A Rosenstiel Award for Dr. Robert Singer
Robert H. Singer, Ph.D., professor and co-chair of anatomy and structural biology, has received the 51st Rosenstiel Award for Distinguished Work in Basic Medical Research from Brandeis University for his key role in revealing the dynamics of gene expression using high-resolution imaging.
Established in 1971, the Lewis S. Rosenstiel Award for Distinguished Work in Basic Medical Research is given annually based on recommendations of a panel of scientists appointed by the director of the Rosenstiel Basic Medical Sciences Research Center at Brandeis University. The panel recognized Dr. Singer for developing highly sensitive and quantitative methods to explore the regulation of gene expression. His work has enabled researchers to visualize and characterize gene expression at single-molecule resolution and to follow the subcellular choreography of diverse messenger RNAs "from cradle to grave"—from its transcription to its translation to its degradation.
His methods include the fluorescent version of in situ hybridization (FISH) and then its dramatic improvement: single-molecule FISH (smFISH) to detect and count individual RNA molecules in particular cell types.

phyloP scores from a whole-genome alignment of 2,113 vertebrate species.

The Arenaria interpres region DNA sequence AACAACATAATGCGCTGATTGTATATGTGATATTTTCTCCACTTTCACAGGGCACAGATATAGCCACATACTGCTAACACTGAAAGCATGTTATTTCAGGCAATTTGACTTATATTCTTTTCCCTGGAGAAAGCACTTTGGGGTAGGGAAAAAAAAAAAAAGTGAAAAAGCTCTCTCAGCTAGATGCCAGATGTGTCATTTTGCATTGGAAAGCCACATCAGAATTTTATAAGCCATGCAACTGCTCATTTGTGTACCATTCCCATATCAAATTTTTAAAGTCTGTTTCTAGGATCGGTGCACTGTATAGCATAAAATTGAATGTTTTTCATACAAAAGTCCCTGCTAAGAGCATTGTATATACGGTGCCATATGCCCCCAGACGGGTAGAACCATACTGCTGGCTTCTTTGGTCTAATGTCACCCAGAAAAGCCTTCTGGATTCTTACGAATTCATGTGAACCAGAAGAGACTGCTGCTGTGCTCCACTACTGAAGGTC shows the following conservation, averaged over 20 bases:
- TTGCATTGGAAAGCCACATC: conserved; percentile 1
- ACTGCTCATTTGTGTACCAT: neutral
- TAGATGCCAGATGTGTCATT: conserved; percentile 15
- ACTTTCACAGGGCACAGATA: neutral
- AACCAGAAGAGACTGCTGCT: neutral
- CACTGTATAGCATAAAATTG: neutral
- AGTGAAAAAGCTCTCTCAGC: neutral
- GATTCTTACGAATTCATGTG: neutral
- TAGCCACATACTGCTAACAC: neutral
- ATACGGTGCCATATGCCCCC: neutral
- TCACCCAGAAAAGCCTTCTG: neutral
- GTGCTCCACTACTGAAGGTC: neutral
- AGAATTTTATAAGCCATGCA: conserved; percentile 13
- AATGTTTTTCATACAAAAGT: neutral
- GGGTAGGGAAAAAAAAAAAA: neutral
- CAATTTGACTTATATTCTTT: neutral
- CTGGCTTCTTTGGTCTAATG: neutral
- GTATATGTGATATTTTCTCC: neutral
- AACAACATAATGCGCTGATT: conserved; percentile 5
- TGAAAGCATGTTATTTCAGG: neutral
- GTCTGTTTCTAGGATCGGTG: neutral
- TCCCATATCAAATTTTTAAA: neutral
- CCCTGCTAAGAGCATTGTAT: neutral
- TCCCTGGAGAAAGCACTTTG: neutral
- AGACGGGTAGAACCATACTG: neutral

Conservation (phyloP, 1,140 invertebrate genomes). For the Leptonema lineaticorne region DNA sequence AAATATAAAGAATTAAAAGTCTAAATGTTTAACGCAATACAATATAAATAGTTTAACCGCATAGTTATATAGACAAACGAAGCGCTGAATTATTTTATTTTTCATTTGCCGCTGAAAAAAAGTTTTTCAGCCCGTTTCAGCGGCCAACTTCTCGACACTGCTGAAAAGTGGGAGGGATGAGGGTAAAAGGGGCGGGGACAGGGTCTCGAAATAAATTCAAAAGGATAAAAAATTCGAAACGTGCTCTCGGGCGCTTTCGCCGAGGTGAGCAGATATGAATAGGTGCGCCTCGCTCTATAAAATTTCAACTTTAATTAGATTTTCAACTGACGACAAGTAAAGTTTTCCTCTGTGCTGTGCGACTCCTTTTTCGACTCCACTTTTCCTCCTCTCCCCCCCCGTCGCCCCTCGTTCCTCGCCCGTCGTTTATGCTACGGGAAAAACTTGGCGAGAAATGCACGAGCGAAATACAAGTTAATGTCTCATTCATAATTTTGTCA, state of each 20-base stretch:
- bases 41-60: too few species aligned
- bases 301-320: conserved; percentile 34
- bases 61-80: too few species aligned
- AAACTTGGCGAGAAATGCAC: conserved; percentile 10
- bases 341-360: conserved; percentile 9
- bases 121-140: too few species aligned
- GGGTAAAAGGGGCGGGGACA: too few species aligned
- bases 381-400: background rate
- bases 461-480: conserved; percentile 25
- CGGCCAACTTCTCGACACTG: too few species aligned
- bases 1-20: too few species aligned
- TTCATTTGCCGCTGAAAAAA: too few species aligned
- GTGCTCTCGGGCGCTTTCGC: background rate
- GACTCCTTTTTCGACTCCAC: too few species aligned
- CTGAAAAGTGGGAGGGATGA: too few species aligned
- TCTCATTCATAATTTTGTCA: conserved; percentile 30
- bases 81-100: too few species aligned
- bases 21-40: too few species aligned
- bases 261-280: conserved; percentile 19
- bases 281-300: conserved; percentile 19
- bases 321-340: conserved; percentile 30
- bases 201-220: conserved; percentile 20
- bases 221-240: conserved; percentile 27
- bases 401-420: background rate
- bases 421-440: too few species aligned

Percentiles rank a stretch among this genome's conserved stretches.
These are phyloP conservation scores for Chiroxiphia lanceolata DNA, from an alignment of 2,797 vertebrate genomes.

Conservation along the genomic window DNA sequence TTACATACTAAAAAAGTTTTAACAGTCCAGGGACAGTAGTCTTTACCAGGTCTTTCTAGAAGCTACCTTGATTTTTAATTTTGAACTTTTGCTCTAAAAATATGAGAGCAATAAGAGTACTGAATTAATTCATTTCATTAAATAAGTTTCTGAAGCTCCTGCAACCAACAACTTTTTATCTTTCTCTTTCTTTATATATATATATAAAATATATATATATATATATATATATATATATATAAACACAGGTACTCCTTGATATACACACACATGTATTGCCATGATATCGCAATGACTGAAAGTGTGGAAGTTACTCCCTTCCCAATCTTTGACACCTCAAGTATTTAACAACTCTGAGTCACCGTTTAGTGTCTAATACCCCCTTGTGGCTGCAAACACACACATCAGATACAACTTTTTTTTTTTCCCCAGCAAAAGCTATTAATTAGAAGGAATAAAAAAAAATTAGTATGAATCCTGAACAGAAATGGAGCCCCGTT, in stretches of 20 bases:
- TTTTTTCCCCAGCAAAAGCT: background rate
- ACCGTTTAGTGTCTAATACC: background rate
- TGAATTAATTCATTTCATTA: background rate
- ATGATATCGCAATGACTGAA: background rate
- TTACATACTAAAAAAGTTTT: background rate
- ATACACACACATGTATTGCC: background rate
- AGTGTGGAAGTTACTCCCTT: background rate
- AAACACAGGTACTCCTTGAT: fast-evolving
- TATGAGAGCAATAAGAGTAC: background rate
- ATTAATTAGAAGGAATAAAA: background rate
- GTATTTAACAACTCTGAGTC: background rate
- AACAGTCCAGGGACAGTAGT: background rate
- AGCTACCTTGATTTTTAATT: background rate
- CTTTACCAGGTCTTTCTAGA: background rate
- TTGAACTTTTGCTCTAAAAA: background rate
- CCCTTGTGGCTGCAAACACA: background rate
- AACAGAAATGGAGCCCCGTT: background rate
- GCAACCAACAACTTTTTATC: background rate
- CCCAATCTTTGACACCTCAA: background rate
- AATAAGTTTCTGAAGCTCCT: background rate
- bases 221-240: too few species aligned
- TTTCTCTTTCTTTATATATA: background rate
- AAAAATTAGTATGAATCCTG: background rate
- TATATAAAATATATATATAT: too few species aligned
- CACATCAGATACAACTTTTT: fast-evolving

The widely used stem-loop technique for tracking mRNA in living cells has revealed the sites of their transcription on chromosomes, their processing in the nucleus, and their export and localization in the cytoplasm where they are translated into protein. Dr. Singer's work has shown that some messages carry localization signals to specify in which subcellular compartment their translation occurs, for example in terminals of axons and dendrites of nerve cells, far from the nucleus. In short, Dr. Singer's contribution to quantitative in situ transcriptomics has been of central importance to understanding many aspects of cell and developmental biology.
Dr. Singer will present an award lecture at Brandeis on April 6, 2022. He also is professor in the Dominick P. Purpura Department of Neuroscience and of cell biology co-director of the Gruss-Lipper Biophotonics Center and of the Integrated Imaging Program, and holds the Harold and Muriel Block Chair in Anatomy and Structural Biology at Einstein.
Thirty-eight of 92 Rosenstiel Award winners have subsequently been awarded the Nobel Prize in Medicine or Physiology or in Chemistry. A full list of awardees can be found on the Rosenstiel Award website.
Posted on: Tuesday, November 02, 2021